The 1947 Columbia Hot Jazz Classic is a re-release of records from the 1930s and 1940s. The records are quite worn out, the quality is so-so – it is the tape re-recording with all the ensuing losses. Musically, Billy’s tandem with Wilson is great, never later was she so lucky with her partner.
Hawkins plays and sounds very good. The lovely LO-FI disks of the 1940s are mostly worn out, especially "Mop Mop" with Art Tatum's chic solo.
Re-release of 1930s-40s records on the pirate label Jolly Roger, 1954. The recors are cut from home made tape copies with very large HF losses, which can be estimated by listening on YouTube to the one remastered from the original tape – I’ll Never Be The Same. I didn’t want to mess with such LP, but then I decided to leave it as an example, and the songs are good, the best times of the great Lady Day. Also listen to Teddy Wilson’s solo on the same I’ll Never Be The Same, it is a balm for the soul. What a pity I have no original.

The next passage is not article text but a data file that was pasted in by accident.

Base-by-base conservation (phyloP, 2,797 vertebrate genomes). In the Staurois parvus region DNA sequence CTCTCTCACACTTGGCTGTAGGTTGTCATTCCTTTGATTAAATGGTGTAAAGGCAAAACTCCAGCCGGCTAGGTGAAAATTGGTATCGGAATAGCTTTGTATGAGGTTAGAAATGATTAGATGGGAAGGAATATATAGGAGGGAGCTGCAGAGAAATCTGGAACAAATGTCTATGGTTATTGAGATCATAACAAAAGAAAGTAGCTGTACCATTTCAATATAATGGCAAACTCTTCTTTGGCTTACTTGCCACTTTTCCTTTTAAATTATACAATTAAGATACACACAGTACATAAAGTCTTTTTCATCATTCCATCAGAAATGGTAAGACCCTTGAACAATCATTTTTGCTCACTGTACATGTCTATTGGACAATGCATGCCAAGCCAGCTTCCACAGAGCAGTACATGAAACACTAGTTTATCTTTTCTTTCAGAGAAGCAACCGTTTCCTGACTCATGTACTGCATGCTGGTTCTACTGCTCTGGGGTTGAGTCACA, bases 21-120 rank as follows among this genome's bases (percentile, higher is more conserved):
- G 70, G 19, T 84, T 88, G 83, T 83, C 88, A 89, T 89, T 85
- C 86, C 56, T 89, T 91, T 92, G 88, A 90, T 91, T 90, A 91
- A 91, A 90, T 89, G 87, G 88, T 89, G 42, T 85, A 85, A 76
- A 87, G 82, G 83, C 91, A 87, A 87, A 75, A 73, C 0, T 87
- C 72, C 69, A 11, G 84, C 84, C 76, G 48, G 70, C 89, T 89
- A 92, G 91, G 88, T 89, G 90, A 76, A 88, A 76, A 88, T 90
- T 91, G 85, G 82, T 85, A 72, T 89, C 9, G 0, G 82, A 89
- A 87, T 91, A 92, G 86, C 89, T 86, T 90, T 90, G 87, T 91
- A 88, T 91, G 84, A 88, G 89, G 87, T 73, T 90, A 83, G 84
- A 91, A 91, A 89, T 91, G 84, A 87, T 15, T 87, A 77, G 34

Lo-Fi recording transferred to 10 ‘ LP from shellac sources by Mercury. The record is worn so that there is not a single living shine left on the tracks, the surface is matte gray. The recording sounds like it was recorded on an old cassette player, especially the gorgeous Sweet Georgia Brown. Wilson, despite everything, is still very well alive!
Lo-Fi recording, transferred by Columbia to LP from shellac sources. In parallel with such 10 ‘long-playing records, 10’ albums of 78-rpm records were released. The recording on shellac was more full-bodied and expressive, but something remained even on the LP. Despite the extreme technical imperfection of the recording, Wilson’s drive is well felt and pleasantly excites the nervous system.